1. Be a remarkably talented writer. Frankly, like me, you could get away with being competent with a bit of personal flair, provided you also have a bit of luck and know games inside out. But if you're a naff writer - if you've not written for yourself, or braved honest critique with your work - that's your first stumbling block. Being fantastic will help lots.
2. Understand games. Playing lots of shooters probably isn't enough. You've got to think about games critically as any developer would - that's what makes you a narrative designer, not just a hired hack.
3. To those ends, play lots of games, read lots of books. Think about them. Write about them.
4. Keep trying, take anything, try everything. Build an indie game, write for a mod, write reviews, email devs, work in QA, build a portfolio.
5. Network. Doesn't matter what route you come into the business through, getting jobs - particularly writing jobs - isn't always a case of seeing an ad and sending in your CV. Go to events, buy people beer, bum a cigarette, blog, twitter, remind people you exist.
6. Network. Seriously. 70% of my work comes through networking and repeat custom. The rest is through my fabulous agency (who, I'm afraid, only consider established professionals). Can you guess how I got in touch with my fabulous agency? Networking.
The routes in...
7. Be a professional writer in another medium. Sounds like a big ask, but look at it this way: every medium other than games is better equipped to recognise and reward writing talent. Books and comics in particular are far lower cost, and have more releases every year - and therefore have more demand for good writing. It'll still require excellent networking to make the switch, though.
8. Move roles within the games industry. Entry level positions in production, level design and QA are all realistic goals for a talented writer and, with some careful planning and a constant eye on opportunities within the company, can be converted into a writing role - either over time by picking up basic writing responsibilities, or as a direct move. Do note, though, that telling your seasoned QA manager that you're only there to get a 'proper job' is most likely a poor idea.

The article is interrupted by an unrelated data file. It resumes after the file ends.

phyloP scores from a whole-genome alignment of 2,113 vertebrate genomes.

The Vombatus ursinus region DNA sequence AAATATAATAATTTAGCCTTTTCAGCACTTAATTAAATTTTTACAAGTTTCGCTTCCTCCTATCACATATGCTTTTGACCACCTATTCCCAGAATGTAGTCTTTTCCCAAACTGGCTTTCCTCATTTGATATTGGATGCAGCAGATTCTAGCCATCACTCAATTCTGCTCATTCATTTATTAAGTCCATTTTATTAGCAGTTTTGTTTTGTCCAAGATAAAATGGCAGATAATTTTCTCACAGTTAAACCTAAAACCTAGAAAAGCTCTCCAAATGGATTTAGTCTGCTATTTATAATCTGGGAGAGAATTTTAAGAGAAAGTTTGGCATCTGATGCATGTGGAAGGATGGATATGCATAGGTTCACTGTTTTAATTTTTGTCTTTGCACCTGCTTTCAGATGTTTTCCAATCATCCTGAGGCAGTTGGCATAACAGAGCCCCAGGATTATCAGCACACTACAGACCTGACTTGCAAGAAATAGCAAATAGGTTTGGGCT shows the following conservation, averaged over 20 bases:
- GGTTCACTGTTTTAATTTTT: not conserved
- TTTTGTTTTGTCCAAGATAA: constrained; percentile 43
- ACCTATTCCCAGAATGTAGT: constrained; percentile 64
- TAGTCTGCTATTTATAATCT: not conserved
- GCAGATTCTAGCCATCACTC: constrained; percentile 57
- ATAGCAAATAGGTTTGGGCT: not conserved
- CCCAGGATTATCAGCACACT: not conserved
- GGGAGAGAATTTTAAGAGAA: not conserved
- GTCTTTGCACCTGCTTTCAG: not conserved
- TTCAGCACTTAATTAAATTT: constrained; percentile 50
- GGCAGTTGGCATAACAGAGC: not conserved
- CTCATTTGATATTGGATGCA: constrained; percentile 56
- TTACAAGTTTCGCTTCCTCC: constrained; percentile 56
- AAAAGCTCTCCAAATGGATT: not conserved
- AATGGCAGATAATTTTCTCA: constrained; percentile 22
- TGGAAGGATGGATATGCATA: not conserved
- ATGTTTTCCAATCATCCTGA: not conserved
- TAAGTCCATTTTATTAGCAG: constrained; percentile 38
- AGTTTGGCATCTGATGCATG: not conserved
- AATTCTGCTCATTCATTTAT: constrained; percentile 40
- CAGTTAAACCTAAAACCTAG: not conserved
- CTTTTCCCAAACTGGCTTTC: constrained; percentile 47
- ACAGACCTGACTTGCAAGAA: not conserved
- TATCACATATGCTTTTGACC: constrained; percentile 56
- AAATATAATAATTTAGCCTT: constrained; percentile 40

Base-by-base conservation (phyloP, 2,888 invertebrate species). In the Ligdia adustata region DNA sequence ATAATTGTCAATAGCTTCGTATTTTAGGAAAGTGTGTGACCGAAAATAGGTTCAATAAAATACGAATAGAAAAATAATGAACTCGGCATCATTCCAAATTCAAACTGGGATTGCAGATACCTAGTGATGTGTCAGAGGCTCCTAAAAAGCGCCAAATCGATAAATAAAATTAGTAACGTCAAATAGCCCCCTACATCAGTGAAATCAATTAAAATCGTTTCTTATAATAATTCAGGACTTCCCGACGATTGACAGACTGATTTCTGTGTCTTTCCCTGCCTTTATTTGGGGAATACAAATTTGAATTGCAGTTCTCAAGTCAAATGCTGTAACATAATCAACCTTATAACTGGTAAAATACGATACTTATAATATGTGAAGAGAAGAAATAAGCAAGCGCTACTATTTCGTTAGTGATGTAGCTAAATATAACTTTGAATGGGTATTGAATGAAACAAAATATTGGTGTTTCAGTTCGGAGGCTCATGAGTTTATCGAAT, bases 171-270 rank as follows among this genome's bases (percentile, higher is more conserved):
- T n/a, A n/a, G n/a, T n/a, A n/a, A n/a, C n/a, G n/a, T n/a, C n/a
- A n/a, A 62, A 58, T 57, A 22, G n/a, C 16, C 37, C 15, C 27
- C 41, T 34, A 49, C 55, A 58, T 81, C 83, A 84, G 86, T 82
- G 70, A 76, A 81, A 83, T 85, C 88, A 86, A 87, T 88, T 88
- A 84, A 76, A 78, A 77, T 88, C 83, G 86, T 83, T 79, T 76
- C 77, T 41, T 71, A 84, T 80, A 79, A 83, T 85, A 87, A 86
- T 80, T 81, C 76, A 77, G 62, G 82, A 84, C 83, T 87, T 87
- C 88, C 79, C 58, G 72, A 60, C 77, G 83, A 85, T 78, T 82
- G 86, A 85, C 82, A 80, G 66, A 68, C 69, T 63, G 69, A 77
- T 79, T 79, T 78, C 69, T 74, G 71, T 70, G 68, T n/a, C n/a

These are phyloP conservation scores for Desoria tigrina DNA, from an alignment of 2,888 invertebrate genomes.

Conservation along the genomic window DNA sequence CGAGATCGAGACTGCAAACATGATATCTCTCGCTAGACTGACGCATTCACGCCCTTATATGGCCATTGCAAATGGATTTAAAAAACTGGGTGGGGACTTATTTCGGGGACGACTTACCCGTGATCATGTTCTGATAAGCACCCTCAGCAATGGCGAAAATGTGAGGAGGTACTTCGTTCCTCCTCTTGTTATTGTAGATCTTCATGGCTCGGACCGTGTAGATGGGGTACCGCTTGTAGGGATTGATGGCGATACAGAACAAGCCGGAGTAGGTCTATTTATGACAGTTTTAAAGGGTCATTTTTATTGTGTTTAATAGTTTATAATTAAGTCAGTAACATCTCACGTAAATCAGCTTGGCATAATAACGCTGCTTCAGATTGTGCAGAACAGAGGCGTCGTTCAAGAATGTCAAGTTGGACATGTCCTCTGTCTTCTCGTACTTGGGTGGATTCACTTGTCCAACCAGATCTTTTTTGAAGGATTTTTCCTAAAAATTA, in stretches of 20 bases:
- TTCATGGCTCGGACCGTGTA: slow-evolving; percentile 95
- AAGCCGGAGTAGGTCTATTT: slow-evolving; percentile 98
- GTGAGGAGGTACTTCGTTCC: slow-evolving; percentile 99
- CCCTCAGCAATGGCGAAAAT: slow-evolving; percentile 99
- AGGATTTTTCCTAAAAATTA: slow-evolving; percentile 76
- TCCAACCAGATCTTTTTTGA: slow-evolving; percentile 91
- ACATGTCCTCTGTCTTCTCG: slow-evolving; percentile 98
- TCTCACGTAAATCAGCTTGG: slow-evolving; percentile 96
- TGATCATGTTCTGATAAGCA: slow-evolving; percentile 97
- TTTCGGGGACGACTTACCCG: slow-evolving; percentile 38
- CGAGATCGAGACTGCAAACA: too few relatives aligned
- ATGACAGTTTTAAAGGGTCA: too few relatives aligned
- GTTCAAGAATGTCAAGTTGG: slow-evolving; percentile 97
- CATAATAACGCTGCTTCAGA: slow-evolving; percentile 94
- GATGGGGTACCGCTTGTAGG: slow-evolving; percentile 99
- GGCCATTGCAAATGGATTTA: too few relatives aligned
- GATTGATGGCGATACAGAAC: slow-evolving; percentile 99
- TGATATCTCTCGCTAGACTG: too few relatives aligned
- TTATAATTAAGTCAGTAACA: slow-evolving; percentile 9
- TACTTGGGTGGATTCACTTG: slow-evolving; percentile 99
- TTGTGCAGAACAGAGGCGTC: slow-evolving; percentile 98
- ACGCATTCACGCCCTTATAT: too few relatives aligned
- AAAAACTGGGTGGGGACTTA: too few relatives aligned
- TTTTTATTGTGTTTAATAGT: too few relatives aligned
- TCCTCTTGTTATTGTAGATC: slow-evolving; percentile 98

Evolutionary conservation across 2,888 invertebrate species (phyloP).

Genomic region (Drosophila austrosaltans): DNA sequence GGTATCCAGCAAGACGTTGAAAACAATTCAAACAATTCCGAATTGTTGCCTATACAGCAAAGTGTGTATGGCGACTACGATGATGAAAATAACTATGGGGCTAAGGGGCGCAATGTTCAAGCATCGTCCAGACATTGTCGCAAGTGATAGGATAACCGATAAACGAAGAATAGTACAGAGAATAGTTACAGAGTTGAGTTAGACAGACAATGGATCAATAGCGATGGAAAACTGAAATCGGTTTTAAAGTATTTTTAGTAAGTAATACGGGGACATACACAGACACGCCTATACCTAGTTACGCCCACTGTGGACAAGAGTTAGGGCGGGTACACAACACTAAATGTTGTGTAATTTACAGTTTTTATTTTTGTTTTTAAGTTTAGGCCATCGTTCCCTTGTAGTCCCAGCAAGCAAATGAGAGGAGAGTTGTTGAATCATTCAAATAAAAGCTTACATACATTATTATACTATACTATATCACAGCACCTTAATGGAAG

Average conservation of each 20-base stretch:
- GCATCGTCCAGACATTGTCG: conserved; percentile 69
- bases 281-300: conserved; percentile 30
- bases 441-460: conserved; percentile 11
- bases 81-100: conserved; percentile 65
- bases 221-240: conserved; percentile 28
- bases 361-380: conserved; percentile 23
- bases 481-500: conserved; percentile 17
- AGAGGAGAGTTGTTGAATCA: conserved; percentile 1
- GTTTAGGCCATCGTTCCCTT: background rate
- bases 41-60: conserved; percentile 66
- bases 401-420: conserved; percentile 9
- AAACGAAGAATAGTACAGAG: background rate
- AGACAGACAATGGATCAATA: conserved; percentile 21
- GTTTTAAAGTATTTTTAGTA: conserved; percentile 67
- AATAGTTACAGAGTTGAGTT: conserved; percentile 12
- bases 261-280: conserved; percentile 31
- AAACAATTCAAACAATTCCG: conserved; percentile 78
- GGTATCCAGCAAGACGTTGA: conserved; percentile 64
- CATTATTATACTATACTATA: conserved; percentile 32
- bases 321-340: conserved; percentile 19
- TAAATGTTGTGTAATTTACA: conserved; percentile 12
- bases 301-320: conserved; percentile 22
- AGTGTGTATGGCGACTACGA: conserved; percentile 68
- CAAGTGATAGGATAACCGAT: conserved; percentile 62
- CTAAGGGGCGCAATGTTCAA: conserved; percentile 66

9. Get in with the indies. This was my route. Working on something amateur is very easy to get into (by comparison to, say, writing a novel). Do it enough and one of them might turn pro. Congrats - you've got your first professional writing credit! Now go network!
10. Learn from my mistakes.
DO email loads of devs (ideally smaller ones in less established territories like eastern Europe) out of the blue telling them how much you love their games (if you do) and how you think you can help. I must have sent hundreds of prospective mails before I got my break on Penumbra.
DON'T piss people off with spam.
DO keep trying.
DON'T keep trying if everyone (even your mum) tells you your writing is shit. It probably is. Play to your strengths.
DO realise that being a video game writer is one of the most sought after jobs on the planet because it's one of the most amazing jobs on the planet.
DON'T forget that if you're a fantastic writer you're already ahead of 90% of your competition.
This post remains the most hit page of this blog, so I can only figure a lot of you are landing here from google searches and whatnot. Hello, I'm Tom.
If you'd like more help and resources on how to get into this line of work do leave me a comment down below and I'll get back to you. I also recommend you check out the list of narrative design resources (design docs etc) listed on this very site!
You may also find some of the other posts on this blog of use. Some good places to start are the Development and Advice tags.
I went to a BAFTA games writing event recently at the ICA to have a meeting with my agent and Charles Cecil, and met a chap from the drama industry looking to break into games. I wrote him out some good places to start looking for small indie teams and while I'm sure a lot of my readers will be familiar with these already, they may prove useful for anyone referring back here in the future.
http://forums.tigsource.com/index.php Indie dev forums with lots of work-in-progress and volunteer request threads. Just be aware that most are ludicrous pipe dreams; steer clear of the one-man-MMOs.
http://www.gamasutra.com/jobs/ I've seen the odd small / cheap writing job go up on these boards, worth posting a profile at any rate.
http://www.moddb.com/ Home of work-in-progress mod projects, some really good stuff here.
http://www.igf.com/ Competition for the very best indies, should give you a picture of who's big at the mo.